• An employee who is inclined to do overtime can boost his value in the company, secure their position, and enhance performance.


  • Spending more time on a chair (provided you work in an office) is a negative point for you, speaking about physical health. It may seem one extra hour is not much, but 2,3 per week will add up over and over and will end up hurting you.
  • Stress and fatigue can get to you, and even with burnout, your mental health will suffer. Studies have shown that people working long hours are more prone to depression and anxiety.
  • A poor work-life balance. You only have 24 hours a day and so much to accomplish - time for sleep, commuting, picking up the kids from school, working overtime will surely cut out from time spent with your family or enjoying a hobby. You will eventually become demotivated since you can’t prioritize your personal life.

A study by Industrial and Labor Relations, Institute for Workplace Studies- Cornell University shows that approximately “10% of US employees who work 50 to 60 hours per week report severe work-family conflicts.” The same report highlights that “the number jumps to 30% for those who work more than 60 hours. The divorce rate also increases as weekly hours increase. These factors contribute in turn to mental health and alcohol problems.”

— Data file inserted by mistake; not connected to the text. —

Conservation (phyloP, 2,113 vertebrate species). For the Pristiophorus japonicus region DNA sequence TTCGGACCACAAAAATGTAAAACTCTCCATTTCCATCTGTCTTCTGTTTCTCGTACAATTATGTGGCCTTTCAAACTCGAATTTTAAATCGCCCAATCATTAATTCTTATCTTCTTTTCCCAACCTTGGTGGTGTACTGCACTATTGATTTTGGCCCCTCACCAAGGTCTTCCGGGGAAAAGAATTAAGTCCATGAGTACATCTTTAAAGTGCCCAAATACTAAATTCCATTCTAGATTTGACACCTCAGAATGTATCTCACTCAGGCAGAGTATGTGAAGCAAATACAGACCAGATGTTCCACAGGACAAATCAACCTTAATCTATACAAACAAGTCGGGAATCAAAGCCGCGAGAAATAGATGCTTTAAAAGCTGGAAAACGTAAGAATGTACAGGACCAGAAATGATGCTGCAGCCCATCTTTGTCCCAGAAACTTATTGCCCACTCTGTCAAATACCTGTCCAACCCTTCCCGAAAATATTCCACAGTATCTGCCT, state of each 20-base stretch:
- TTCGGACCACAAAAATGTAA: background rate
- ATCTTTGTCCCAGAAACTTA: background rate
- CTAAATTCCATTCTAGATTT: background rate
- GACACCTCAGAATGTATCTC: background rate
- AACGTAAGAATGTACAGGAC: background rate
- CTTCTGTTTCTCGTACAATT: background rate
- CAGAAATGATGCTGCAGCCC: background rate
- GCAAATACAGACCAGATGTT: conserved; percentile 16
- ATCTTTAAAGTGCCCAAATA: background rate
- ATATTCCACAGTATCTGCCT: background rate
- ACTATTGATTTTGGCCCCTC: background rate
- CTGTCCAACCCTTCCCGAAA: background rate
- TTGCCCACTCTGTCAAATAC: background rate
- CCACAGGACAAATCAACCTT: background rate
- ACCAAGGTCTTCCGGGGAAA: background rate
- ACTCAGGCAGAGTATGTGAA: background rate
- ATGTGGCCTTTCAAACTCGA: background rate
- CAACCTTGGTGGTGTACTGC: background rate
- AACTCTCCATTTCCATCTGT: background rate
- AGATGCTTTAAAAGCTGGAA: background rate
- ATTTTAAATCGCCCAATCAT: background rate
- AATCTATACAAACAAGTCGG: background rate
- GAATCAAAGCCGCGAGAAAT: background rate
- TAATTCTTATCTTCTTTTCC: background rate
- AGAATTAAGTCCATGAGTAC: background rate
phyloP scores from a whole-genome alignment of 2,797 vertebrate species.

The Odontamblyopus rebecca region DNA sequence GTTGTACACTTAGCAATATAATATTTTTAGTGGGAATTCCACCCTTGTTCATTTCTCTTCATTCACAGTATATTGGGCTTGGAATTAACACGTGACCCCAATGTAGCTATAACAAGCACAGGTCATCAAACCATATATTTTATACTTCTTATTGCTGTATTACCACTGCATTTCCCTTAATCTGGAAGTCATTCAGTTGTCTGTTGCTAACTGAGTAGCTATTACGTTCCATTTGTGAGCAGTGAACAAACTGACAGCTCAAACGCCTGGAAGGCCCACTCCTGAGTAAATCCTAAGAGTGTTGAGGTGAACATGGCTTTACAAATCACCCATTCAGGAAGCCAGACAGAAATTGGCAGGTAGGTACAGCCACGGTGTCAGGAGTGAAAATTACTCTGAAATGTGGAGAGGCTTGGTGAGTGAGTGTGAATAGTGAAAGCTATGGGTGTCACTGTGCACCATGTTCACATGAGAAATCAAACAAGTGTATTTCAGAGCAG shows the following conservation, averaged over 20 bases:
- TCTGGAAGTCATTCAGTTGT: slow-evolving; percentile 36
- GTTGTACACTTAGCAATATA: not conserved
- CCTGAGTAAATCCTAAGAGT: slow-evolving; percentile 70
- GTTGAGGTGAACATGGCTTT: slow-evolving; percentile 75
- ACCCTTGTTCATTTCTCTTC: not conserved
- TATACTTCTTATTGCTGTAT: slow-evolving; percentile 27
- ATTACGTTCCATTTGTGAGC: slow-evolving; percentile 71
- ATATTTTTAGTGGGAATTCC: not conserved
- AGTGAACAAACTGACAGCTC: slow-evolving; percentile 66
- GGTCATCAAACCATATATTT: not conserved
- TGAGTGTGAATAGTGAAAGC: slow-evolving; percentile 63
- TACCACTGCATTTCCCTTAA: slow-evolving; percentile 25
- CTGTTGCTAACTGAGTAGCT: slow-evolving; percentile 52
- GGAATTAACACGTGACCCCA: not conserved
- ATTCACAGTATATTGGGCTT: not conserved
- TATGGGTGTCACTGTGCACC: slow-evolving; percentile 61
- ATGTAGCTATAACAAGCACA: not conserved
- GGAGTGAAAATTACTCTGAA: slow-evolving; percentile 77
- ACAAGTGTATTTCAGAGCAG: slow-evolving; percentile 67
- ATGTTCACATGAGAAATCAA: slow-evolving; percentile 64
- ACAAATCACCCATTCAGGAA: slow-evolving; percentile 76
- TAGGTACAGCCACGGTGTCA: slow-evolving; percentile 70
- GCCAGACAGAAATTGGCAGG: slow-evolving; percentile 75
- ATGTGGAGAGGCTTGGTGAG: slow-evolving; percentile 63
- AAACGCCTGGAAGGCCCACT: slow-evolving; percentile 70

4. Why can overtime be bad for business?

Find below three reasons why overtime is bad for business:

You could be paying more money for less productivity since many employees are not that productive after a specific time at night, and overtime could cost more than regular working hours.

Excessive overtime can very well lead to a high level of absenteeism due to fatigue or poor health.

If we are talking about constant overtime, this will generate chronic stress and eventually burnout. Having employees reach that level will lead to higher turnover rates.